I’m madder than Baby New Year when he finds out he’s got to give up the reigns when he turns shrivelled and decrepit at the ripe old age of one over that fact that times flies and there’s nothing I can do to slow it down.
Look, you all know the ol’Screecher is far from being a spring chicken, and the road behind me is getting longer and longer, and the road ahead — well, let’s just leave it with the road behind me stuff.
I bring this up because I got a call from my friend and colleague Joanna DelBuono. You know her. Not for nuthin’, but she writes the column on the other page about national affairs and prime-time soap operas and is one of the five members of the Courier’s all-star stable of columnists that includes yours truly, Stan Gershbein, Shavana Abruzzo, and of course, America’s Columnist, Lou Powsner. Oh, and she also compiles my favorite section in your local weekly Courier, Standing O, which highlights all the great things that’s happening in this great borough of ours. Now, I don’t know what a “Standing O” is, but it looks kinda like a doughnut, which makes me hungry.
But I digress.
Here’s a transcript of our conversation on the phone, which I’ve copied down after re-listening to it thanks to the many wire taps I’ve installed around my home.
Me: Carmine here.
Someone on the other end: Carmine, It’s Joanna.
Me: Who? And make it snappy, because time is flying by and there is nothing I can do to slow it down.
Someone on the other end: Joanna, from the newspaper.
Me: Who? Come on, I ain’t got all day. Sharon! Someone is on the phone. I think it’s one of those robots that call every day.
Sharon: So hang up, Carmine!
Someone on the other end: Carmine, it’s not a robot. It’s me, Joanna. You know, a fellow member of the Courier’s stable of all-star columnists.
Me: Oh, Joanna! I’m sure glad you’re not a robot. You know, I sit here with my hand on the receiver of the phone just waiting for it to ring and half the time — no, make that more than half the time — it’s one of those robots. Or, there’s like this little pause, and nobody says anything, and there’s this awkward silence, and then someone finally comes on and mispronounces my name. I tell ya, Jo, It’s a living hell. There oughta be a law.
Joanna: Your telling me. The other day I got a call from … what’s that beeping noise. Carmine? You still there?
Me: Yeah, I’m here. Where would I go?
Joanna: You keep going in and out. Wait a second! My daughter’s beeping in. I gotta go!
Me: Okay, talk to you later.
Joanna: Brianna! Is everything all right?
Me: Joanna, it’s still me.
Joanna: (Expletive) I can’t stand these phones. How does this thing work?
Me: Ya gotta hit the number sign or something! You know, that little tic-tac-toe board.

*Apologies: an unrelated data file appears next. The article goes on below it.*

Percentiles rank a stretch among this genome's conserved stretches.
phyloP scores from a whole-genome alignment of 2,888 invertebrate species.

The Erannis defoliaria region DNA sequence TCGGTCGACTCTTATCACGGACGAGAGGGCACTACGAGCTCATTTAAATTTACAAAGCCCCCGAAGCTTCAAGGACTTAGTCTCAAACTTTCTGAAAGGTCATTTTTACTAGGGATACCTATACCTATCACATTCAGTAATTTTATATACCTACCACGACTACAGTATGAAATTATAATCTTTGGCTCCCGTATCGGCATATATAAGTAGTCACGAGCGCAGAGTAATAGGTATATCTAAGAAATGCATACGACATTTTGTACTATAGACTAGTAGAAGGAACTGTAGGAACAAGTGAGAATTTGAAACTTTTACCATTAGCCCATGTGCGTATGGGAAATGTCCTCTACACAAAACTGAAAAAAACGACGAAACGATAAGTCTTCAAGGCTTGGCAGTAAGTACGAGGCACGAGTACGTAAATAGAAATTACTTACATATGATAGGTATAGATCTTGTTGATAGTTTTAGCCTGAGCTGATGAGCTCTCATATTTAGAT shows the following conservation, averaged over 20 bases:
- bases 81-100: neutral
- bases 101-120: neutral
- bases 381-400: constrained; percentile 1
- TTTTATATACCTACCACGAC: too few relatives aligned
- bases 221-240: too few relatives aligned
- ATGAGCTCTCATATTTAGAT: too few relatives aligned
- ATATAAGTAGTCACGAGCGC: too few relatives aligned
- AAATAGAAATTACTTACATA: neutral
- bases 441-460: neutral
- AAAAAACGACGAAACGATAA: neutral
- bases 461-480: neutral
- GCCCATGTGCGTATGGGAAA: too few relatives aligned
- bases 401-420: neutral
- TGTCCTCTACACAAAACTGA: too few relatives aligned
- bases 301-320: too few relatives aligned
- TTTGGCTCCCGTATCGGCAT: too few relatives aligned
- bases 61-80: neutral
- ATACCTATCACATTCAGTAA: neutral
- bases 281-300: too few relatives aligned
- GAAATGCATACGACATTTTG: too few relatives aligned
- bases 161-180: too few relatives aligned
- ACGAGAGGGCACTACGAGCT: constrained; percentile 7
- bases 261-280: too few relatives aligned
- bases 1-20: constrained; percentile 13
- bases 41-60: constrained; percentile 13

So Joanna ended up sending me a free-mail explaining why she called.
Turns out that Rosemarie Digiovanni, who worked as a teacher and reading specialist for 30 years before her retirement in 2008, and spent most of her career at PS 95 in Brooklyn, had passed away.
Now, I should have remembered her because when I was on Community School Board 21 we were stationed in PS 95. I gotta admit that my instant recall is a little slow. But once Joanna reminded me Rosemarie making international headlines when she brought her class on a trip to the World Trade Center Observatory on Feb. 26, 1993 — the day it was bombed by terrorists — I remembered her. She and her kindergarten class were trapped on the roof of the building for hours. How could I forget that day, even though it happened 19 years ago?
Everybody in the district was frantic as teachers, principals, staff and personnel from other schools rushed over to PS 95 to offer help for Rosemary and her kindergarten kids.
We all stayed for hours in the school’s auditorium, where Principal Jimmy Filatro set up a big Zenith to follow the news. Guidance counselors were ready to receive the kids when they got back to the school, where their frantic parents waited impatiently. Those unfortunate kindergarten kids learned first-hand of the evils of fanatical hate, but they were lucky to have Rosemary, and the devoted parent chaperones to calm them and guide them to safety.
She and her class received a citation from President Clinton for their bravery during the ordeal, which was also featured in the NBC-TV movie “Terror in the Towers.” She was played by the nanny herself, Fran Dreschner! And the producers also considered yours truly for the part of Jimmy Filatro, but he was too short. When I’m lying down, I’m taller than Jimmy! (Actually, the real reason I didn’t get the part was because back then they didn’t have these fancy widescreen televisions required to fit my substantial girth in frame. If you want all of Carmine, you need Cinemascope or better!).
But I digress.
Rosemarie had a personality and a smile that everyone will remember when they read about her journey to heaven. We all offer Anthony Russo, his family and grandchildren our sincerest condolences; it was our honor to have known her, and she will be missed.
Screech at you next week!
Read Carmine every Sunday on BrooklynPaper.com. E-mail him at [email protected]!